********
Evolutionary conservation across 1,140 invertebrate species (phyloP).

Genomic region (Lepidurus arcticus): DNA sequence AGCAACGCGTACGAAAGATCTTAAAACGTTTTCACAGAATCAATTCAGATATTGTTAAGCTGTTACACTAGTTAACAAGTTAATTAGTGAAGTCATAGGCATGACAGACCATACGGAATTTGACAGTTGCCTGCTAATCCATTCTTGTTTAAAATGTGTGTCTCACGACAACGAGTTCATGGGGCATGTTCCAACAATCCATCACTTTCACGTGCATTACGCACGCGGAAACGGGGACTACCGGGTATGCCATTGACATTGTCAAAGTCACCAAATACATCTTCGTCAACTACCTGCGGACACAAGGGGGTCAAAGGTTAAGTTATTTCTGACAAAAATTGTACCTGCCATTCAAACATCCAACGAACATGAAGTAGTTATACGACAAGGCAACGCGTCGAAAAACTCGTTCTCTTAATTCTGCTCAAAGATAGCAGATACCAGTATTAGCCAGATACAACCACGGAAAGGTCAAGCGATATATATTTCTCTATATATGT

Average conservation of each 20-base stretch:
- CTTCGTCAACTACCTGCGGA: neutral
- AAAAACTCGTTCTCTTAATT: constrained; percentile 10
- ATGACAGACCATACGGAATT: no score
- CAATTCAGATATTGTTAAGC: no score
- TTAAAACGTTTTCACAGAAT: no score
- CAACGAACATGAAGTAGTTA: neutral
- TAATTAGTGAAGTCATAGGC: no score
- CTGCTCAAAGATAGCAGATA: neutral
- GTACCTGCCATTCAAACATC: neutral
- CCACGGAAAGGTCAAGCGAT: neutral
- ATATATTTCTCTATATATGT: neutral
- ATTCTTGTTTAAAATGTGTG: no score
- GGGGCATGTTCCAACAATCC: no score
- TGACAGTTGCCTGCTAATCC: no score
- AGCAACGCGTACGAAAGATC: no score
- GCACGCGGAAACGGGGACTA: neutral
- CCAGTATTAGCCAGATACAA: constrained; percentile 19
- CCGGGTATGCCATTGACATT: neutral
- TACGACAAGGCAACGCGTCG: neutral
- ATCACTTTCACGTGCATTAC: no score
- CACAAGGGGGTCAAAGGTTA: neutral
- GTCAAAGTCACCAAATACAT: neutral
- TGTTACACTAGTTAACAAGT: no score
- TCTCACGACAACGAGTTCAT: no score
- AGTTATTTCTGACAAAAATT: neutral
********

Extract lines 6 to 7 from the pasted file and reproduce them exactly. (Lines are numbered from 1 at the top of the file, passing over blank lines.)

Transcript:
- ATGACAGACCATACGGAATT: no score
- CAATTCAGATATTGTTAAGC: no score